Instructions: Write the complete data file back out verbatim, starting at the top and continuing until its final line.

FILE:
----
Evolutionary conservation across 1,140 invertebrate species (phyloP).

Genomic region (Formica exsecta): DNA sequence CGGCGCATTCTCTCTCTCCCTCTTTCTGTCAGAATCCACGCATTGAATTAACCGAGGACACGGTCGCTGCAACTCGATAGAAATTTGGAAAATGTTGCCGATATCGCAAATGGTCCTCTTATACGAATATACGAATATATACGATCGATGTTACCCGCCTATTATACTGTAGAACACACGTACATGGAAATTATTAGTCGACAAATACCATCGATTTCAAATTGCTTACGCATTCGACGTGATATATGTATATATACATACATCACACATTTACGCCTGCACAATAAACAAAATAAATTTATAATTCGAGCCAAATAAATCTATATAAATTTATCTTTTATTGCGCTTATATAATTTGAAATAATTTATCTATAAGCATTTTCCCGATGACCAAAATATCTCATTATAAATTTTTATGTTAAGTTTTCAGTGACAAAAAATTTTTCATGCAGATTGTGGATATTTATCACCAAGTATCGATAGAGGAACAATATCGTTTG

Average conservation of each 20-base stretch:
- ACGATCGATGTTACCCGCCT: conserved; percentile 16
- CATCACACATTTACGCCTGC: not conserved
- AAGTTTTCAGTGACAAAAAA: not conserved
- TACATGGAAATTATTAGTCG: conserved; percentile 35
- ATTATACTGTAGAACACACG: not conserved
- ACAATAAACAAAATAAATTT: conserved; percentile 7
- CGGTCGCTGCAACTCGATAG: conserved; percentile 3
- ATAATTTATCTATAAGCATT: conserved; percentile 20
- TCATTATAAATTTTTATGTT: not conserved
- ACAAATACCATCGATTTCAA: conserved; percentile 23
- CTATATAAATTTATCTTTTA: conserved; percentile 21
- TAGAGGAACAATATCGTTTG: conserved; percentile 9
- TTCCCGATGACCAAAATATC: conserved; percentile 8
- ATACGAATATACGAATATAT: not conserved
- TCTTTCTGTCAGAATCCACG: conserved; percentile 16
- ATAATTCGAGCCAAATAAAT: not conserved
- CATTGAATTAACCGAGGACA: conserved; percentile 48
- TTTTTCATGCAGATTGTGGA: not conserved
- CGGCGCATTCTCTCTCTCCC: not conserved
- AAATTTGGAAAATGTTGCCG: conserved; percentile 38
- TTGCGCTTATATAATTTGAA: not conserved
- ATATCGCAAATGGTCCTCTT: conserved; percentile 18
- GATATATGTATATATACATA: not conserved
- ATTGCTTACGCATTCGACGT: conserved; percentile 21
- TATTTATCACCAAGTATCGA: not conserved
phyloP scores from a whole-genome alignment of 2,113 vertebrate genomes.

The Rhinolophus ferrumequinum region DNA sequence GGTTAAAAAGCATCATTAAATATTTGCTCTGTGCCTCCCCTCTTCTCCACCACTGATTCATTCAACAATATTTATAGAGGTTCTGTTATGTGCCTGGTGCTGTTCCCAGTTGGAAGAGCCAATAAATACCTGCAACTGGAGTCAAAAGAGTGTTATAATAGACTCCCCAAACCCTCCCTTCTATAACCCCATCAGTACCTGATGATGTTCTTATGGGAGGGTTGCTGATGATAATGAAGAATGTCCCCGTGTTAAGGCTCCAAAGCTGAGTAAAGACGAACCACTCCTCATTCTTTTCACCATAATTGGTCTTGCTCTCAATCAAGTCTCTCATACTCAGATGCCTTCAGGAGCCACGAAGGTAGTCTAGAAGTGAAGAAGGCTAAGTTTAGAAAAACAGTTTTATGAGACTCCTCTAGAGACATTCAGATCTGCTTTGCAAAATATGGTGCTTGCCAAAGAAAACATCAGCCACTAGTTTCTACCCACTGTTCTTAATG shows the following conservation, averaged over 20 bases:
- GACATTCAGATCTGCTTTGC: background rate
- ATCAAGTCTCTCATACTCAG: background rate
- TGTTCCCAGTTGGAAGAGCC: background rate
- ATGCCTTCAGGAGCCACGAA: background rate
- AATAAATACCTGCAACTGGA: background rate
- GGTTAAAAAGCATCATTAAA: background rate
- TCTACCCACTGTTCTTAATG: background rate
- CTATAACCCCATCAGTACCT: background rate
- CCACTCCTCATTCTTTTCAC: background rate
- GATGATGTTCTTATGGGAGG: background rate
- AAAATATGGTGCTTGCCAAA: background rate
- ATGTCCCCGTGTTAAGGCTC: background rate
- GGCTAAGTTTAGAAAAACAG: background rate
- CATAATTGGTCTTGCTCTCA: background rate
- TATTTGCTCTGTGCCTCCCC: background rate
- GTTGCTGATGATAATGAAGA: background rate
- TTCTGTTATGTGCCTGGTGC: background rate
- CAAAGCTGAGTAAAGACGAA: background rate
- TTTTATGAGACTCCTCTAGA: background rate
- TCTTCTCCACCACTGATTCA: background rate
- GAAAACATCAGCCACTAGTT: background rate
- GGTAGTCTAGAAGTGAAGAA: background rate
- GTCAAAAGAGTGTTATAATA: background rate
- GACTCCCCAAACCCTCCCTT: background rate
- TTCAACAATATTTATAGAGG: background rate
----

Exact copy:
Evolutionary conservation across 1,140 invertebrate species (phyloP).

Genomic region (Formica exsecta): DNA sequence CGGCGCATTCTCTCTCTCCCTCTTTCTGTCAGAATCCACGCATTGAATTAACCGAGGACACGGTCGCTGCAACTCGATAGAAATTTGGAAAATGTTGCCGATATCGCAAATGGTCCTCTTATACGAATATACGAATATATACGATCGATGTTACCCGCCTATTATACTGTAGAACACACGTACATGGAAATTATTAGTCGACAAATACCATCGATTTCAAATTGCTTACGCATTCGACGTGATATATGTATATATACATACATCACACATTTACGCCTGCACAATAAACAAAATAAATTTATAATTCGAGCCAAATAAATCTATATAAATTTATCTTTTATTGCGCTTATATAATTTGAAATAATTTATCTATAAGCATTTTCCCGATGACCAAAATATCTCATTATAAATTTTTATGTTAAGTTTTCAGTGACAAAAAATTTTTCATGCAGATTGTGGATATTTATCACCAAGTATCGATAGAGGAACAATATCGTTTG

Average conservation of each 20-base stretch:
- ACGATCGATGTTACCCGCCT: conserved; percentile 16
- CATCACACATTTACGCCTGC: not conserved
- AAGTTTTCAGTGACAAAAAA: not conserved
- TACATGGAAATTATTAGTCG: conserved; percentile 35
- ATTATACTGTAGAACACACG: not conserved
- ACAATAAACAAAATAAATTT: conserved; percentile 7
- CGGTCGCTGCAACTCGATAG: conserved; percentile 3
- ATAATTTATCTATAAGCATT: conserved; percentile 20
- TCATTATAAATTTTTATGTT: not conserved
- ACAAATACCATCGATTTCAA: conserved; percentile 23
- CTATATAAATTTATCTTTTA: conserved; percentile 21
- TAGAGGAACAATATCGTTTG: conserved; percentile 9
- TTCCCGATGACCAAAATATC: conserved; percentile 8
- ATACGAATATACGAATATAT: not conserved
- TCTTTCTGTCAGAATCCACG: conserved; percentile 16
- ATAATTCGAGCCAAATAAAT: not conserved
- CATTGAATTAACCGAGGACA: conserved; percentile 48
- TTTTTCATGCAGATTGTGGA: not conserved
- CGGCGCATTCTCTCTCTCCC: not conserved
- AAATTTGGAAAATGTTGCCG: conserved; percentile 38
- TTGCGCTTATATAATTTGAA: not conserved
- ATATCGCAAATGGTCCTCTT: conserved; percentile 18
- GATATATGTATATATACATA: not conserved
- ATTGCTTACGCATTCGACGT: conserved; percentile 21
- TATTTATCACCAAGTATCGA: not conserved
phyloP scores from a whole-genome alignment of 2,113 vertebrate genomes.

The Rhinolophus ferrumequinum region DNA sequence GGTTAAAAAGCATCATTAAATATTTGCTCTGTGCCTCCCCTCTTCTCCACCACTGATTCATTCAACAATATTTATAGAGGTTCTGTTATGTGCCTGGTGCTGTTCCCAGTTGGAAGAGCCAATAAATACCTGCAACTGGAGTCAAAAGAGTGTTATAATAGACTCCCCAAACCCTCCCTTCTATAACCCCATCAGTACCTGATGATGTTCTTATGGGAGGGTTGCTGATGATAATGAAGAATGTCCCCGTGTTAAGGCTCCAAAGCTGAGTAAAGACGAACCACTCCTCATTCTTTTCACCATAATTGGTCTTGCTCTCAATCAAGTCTCTCATACTCAGATGCCTTCAGGAGCCACGAAGGTAGTCTAGAAGTGAAGAAGGCTAAGTTTAGAAAAACAGTTTTATGAGACTCCTCTAGAGACATTCAGATCTGCTTTGCAAAATATGGTGCTTGCCAAAGAAAACATCAGCCACTAGTTTCTACCCACTGTTCTTAATG shows the following conservation, averaged over 20 bases:
- GACATTCAGATCTGCTTTGC: background rate
- ATCAAGTCTCTCATACTCAG: background rate
- TGTTCCCAGTTGGAAGAGCC: background rate
- ATGCCTTCAGGAGCCACGAA: background rate
- AATAAATACCTGCAACTGGA: background rate
- GGTTAAAAAGCATCATTAAA: background rate
- TCTACCCACTGTTCTTAATG: background rate
- CTATAACCCCATCAGTACCT: background rate
- CCACTCCTCATTCTTTTCAC: background rate
- GATGATGTTCTTATGGGAGG: background rate
- AAAATATGGTGCTTGCCAAA: background rate
- ATGTCCCCGTGTTAAGGCTC: background rate
- GGCTAAGTTTAGAAAAACAG: background rate
- CATAATTGGTCTTGCTCTCA: background rate
- TATTTGCTCTGTGCCTCCCC: background rate
- GTTGCTGATGATAATGAAGA: background rate
- TTCTGTTATGTGCCTGGTGC: background rate
- CAAAGCTGAGTAAAGACGAA: background rate
- TTTTATGAGACTCCTCTAGA: background rate
- TCTTCTCCACCACTGATTCA: background rate
- GAAAACATCAGCCACTAGTT: background rate
- GGTAGTCTAGAAGTGAAGAA: background rate
- GTCAAAAGAGTGTTATAATA: background rate
- GACTCCCCAAACCCTCCCTT: background rate
- TTCAACAATATTTATAGAGG: background rate